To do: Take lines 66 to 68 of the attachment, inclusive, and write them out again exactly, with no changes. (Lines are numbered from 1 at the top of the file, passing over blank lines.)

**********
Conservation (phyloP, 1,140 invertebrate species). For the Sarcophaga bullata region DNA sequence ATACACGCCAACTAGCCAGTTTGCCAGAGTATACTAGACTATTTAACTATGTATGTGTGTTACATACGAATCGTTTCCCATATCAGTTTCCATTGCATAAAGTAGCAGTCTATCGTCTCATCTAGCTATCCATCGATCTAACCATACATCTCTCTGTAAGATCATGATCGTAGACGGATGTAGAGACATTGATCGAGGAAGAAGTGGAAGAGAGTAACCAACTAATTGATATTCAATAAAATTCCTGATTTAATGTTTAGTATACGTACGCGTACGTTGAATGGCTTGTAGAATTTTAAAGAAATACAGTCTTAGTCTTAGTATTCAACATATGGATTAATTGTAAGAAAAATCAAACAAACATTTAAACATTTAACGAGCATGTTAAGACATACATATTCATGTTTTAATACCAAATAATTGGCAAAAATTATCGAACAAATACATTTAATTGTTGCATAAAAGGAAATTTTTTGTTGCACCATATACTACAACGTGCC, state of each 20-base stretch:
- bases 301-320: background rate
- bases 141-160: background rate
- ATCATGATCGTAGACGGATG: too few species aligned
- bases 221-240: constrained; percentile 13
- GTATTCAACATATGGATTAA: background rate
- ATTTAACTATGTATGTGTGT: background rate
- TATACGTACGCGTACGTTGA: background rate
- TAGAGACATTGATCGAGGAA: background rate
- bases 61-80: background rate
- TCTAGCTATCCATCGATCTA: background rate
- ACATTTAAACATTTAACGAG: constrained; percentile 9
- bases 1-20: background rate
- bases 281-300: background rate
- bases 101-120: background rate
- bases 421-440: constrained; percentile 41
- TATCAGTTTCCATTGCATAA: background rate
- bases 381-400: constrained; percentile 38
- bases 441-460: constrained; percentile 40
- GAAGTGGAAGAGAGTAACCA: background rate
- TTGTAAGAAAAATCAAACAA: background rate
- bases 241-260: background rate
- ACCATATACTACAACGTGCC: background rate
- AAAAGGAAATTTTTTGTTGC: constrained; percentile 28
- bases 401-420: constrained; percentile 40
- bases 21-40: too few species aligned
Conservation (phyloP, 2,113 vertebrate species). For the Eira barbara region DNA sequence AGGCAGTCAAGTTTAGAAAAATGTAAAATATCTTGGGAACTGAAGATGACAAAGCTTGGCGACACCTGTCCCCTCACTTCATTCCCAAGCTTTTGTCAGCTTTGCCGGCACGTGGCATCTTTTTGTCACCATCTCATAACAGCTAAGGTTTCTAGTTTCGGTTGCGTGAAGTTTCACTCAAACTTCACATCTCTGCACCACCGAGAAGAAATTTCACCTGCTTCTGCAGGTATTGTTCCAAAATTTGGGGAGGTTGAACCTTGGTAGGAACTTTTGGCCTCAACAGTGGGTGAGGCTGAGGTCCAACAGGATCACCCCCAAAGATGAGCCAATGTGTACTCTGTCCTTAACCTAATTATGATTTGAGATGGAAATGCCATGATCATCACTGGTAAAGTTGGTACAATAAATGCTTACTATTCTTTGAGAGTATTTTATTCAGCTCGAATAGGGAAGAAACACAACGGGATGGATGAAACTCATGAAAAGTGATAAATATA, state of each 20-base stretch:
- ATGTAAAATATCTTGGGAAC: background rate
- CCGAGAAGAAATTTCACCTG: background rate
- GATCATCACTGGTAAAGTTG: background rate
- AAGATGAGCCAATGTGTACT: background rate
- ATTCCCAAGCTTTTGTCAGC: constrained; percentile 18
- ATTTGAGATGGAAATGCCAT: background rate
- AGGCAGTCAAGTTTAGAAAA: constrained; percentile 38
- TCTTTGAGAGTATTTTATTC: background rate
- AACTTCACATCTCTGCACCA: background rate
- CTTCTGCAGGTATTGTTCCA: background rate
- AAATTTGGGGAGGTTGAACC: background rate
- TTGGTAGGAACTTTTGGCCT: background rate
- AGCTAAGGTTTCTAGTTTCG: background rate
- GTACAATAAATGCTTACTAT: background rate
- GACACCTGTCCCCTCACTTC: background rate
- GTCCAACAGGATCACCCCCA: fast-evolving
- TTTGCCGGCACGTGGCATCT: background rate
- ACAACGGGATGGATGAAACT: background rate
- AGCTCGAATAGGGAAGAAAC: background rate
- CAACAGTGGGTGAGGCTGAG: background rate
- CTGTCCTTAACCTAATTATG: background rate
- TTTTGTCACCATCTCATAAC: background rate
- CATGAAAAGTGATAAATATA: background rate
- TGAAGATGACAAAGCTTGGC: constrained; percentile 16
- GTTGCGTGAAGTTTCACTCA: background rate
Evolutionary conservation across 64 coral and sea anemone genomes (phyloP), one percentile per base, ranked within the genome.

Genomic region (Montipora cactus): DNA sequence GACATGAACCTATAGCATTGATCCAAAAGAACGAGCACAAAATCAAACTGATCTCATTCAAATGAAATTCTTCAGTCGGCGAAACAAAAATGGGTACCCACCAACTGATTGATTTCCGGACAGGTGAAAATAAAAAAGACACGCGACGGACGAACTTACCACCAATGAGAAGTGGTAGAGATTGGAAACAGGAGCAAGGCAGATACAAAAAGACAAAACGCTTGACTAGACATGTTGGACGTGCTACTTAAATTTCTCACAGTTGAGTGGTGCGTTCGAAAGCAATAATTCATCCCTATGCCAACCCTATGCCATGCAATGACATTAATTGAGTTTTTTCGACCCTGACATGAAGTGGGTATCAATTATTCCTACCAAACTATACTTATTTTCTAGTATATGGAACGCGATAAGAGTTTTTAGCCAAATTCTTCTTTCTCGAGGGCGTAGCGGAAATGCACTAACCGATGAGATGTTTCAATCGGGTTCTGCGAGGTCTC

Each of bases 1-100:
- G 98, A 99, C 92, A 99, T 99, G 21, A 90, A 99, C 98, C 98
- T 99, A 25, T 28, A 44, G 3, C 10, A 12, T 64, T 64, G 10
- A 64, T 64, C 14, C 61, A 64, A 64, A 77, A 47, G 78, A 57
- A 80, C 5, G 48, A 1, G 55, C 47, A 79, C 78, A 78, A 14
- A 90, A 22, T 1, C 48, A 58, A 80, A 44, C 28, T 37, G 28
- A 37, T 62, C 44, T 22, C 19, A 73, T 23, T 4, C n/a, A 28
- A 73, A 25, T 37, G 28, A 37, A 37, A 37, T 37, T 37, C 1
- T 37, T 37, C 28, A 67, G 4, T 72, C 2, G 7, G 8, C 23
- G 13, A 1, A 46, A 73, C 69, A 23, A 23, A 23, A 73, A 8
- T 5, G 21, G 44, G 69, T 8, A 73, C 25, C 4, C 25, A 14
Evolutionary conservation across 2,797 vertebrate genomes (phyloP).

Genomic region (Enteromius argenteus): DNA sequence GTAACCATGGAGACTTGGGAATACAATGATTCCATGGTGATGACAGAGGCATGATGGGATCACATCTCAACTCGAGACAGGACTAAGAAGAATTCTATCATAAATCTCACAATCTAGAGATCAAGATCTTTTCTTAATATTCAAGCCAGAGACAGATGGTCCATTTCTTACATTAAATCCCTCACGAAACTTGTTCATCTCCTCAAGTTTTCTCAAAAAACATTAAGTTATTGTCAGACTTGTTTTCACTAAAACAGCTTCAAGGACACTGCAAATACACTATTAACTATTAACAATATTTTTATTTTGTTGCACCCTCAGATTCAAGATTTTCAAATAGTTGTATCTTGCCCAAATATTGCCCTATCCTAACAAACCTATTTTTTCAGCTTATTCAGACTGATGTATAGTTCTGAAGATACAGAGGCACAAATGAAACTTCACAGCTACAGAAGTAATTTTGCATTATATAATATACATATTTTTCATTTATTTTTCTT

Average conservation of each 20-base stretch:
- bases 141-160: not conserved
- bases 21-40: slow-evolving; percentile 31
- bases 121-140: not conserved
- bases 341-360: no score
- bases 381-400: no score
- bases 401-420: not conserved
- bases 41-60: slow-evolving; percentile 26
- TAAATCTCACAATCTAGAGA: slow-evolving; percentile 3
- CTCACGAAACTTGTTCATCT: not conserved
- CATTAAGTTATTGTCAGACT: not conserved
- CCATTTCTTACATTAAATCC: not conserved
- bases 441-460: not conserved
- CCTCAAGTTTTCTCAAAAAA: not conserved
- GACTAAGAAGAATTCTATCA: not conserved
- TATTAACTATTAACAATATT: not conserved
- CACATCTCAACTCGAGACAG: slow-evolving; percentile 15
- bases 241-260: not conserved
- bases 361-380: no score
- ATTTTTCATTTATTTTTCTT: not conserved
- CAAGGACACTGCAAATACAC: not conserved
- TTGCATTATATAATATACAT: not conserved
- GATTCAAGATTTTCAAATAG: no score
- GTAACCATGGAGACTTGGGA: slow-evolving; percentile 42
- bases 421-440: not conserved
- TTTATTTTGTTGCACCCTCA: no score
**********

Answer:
Evolutionary conservation across 2,797 vertebrate genomes (phyloP).

Genomic region (Enteromius argenteus): DNA sequence GTAACCATGGAGACTTGGGAATACAATGATTCCATGGTGATGACAGAGGCATGATGGGATCACATCTCAACTCGAGACAGGACTAAGAAGAATTCTATCATAAATCTCACAATCTAGAGATCAAGATCTTTTCTTAATATTCAAGCCAGAGACAGATGGTCCATTTCTTACATTAAATCCCTCACGAAACTTGTTCATCTCCTCAAGTTTTCTCAAAAAACATTAAGTTATTGTCAGACTTGTTTTCACTAAAACAGCTTCAAGGACACTGCAAATACACTATTAACTATTAACAATATTTTTATTTTGTTGCACCCTCAGATTCAAGATTTTCAAATAGTTGTATCTTGCCCAAATATTGCCCTATCCTAACAAACCTATTTTTTCAGCTTATTCAGACTGATGTATAGTTCTGAAGATACAGAGGCACAAATGAAACTTCACAGCTACAGAAGTAATTTTGCATTATATAATATACATATTTTTCATTTATTTTTCTT

Average conservation of each 20-base stretch: